Faith, (as G. K. terms it) if it hath no better a Foundation than an IF to support it.

I HAVE two Queries to propose to G. K. on & this Head, to which I shall expect his Answer,

when he thinks fit to reply.

« First, I desire him to demonstrate, wherein the Samene's of a Natural Body doth confift? Because, if he cannot demonstrate wherein that

• consists,

? consists, I shall give little Heed to what he ma

gisterially asserteth, concerning the Identity of a Spiritual Body.

Secondly, WHETHER he dath apply the Term Substance, to God, finite Spirits, and Body, in ? the same, or different Significations ? Ifit stands

for the same Idea, when it is predicated of so, dif

ferent Subjects ; Whether it will not follow, { that God, Spirits and Body, agree in the same

common Name of Substance ? Which, in my Opinion, is a very odd Do£trine. But if he faith, it stands for three different Ideas; for one, as God is said to be a Substance ; for another, as an Angel is said to be a Substance ; and for a third, as Matter is called a Substance : Then I shall desire him to make known, how we may

distinguish these several kinds of Substances, be« cause, without knowing what precise Idea's Sub

stance stands for, it is impossible to discourse a• boutit intelligibly.

WHATEVER G. K. and his Asociates falsely insinuate, the Quakers sincerely believe, that the same Jesus Christ, which died without the Gates of Jerusalem, is risen from the Dead, and af· cended into Heaven, from whence he will at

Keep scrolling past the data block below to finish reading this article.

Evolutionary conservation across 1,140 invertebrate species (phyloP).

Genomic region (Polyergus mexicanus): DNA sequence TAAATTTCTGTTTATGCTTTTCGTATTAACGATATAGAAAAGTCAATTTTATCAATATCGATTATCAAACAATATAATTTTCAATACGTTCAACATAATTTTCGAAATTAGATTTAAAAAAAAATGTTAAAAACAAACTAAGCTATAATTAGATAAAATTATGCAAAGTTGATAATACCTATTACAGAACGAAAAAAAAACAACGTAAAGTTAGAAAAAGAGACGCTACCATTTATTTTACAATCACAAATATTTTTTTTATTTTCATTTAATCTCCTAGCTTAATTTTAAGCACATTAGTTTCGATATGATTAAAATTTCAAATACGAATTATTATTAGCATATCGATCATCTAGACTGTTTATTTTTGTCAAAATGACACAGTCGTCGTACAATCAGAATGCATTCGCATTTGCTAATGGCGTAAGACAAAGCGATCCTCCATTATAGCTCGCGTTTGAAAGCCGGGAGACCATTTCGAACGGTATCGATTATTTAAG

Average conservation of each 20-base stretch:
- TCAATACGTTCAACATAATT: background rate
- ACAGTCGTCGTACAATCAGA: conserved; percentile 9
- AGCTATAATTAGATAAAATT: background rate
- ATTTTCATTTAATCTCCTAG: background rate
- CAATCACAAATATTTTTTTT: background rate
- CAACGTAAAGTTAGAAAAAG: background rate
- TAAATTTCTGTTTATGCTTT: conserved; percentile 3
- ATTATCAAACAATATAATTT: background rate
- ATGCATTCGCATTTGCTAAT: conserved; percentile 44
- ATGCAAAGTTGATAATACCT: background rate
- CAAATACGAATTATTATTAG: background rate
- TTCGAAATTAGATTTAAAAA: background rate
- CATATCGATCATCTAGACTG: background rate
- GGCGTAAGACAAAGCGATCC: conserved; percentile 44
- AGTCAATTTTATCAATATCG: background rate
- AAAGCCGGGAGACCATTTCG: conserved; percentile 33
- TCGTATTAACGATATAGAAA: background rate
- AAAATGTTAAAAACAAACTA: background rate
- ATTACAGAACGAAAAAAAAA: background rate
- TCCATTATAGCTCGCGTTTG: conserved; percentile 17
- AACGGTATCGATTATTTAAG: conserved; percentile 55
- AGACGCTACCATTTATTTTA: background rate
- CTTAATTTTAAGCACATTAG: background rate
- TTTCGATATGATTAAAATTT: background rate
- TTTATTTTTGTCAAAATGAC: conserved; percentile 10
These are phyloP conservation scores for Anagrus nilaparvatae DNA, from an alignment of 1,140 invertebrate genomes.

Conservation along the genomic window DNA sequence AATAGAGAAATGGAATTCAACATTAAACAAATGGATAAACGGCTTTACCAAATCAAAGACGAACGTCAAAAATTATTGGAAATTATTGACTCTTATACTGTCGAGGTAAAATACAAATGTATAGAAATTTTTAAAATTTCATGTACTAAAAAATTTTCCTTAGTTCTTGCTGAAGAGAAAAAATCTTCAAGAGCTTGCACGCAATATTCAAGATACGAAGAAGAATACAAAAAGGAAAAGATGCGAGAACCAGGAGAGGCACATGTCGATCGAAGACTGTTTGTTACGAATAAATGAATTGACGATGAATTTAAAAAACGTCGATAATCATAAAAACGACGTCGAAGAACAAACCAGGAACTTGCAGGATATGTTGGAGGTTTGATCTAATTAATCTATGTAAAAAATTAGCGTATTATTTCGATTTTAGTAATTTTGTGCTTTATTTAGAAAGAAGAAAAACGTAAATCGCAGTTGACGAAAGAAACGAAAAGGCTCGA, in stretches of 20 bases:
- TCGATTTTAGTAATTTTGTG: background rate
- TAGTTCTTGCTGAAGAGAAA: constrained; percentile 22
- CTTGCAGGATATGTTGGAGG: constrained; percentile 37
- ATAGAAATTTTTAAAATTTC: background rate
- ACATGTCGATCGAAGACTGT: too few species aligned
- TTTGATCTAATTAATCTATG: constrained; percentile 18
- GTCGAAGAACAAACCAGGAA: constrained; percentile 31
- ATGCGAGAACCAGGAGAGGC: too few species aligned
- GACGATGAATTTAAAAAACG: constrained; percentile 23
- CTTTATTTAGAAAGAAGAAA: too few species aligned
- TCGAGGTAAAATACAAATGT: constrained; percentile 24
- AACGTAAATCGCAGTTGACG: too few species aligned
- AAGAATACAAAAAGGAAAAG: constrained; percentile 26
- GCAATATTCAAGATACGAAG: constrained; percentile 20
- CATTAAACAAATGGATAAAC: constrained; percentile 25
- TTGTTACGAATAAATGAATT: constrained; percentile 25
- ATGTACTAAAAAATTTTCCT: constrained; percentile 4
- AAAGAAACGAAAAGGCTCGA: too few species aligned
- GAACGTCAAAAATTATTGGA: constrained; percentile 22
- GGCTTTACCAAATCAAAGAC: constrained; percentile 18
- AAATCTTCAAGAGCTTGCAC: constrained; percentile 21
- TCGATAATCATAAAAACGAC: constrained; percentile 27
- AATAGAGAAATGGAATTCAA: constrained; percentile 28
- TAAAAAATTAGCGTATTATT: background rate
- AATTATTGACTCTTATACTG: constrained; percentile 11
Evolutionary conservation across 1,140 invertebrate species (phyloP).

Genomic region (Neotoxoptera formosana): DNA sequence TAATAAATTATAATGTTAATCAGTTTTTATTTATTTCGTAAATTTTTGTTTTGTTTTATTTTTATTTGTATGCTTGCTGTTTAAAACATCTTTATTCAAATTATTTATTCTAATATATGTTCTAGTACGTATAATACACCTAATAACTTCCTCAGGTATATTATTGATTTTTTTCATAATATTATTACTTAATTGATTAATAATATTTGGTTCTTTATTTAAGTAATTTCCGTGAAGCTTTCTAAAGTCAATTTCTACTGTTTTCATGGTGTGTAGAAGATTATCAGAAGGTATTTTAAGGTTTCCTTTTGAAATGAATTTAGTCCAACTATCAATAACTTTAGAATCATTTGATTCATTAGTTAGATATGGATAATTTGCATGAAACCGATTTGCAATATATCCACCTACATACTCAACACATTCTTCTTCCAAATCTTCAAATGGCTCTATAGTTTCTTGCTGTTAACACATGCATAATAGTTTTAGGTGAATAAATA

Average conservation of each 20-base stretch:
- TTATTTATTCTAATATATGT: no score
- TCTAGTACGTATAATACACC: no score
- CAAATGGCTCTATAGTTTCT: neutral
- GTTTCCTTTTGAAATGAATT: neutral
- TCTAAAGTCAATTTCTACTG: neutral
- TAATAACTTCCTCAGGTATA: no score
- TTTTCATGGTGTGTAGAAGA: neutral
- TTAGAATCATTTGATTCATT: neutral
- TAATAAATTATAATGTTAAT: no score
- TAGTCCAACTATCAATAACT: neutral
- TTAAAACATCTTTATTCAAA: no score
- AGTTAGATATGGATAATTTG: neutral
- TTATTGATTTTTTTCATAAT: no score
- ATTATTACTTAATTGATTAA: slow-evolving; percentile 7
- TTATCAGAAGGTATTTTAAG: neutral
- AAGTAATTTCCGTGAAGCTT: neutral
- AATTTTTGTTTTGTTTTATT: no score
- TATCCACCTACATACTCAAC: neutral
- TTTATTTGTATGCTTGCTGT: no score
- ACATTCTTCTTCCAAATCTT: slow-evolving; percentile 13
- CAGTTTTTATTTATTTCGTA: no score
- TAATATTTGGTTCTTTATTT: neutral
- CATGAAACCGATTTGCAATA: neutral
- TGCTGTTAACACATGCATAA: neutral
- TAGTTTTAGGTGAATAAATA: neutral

the last Day, come with Glory and Majesty,

and judge the Living and the Dead, according • to their Deeds done in the Body. The Sub< stance of this, I told G. K. at Turners-Hall, was

my Faith. To this he replied, Thou art no more

a Quaker than I am ; to say Thee and Thou, ? and not pull off the Hat, makes a Quaker. This

Passage I do not find in his Narrative; whether • it was omitted designedly, or accidentally, he is

best able to inform the Querist.

WE « We likewise believe the Resurrection of the « Dead, both of the Just, and of the Unjust ;

though we do not positively determine, what

Qualities, &c. are a!tered, or what remains • the same, when a Natural Body is changed into • a Spiritual Body; therefore we determine no

thing magisterially, concerning the Change the Resurrection Body shall receive at the Sound of • the last Trumpet, but what the Holy Ghost hath • been pleased to reveal in the Scriptures, viz. (That this Corruptible, shall put on Incorruption ; (That this. Montal, pall put on Immortality.

How great an Alteration there is in a corrupti« ble Body, when it hath put on Incorruption ; or

in a Mortal Body, when it hath put on Immortality; I am not ashamed to acknowledge my lgnorance therein.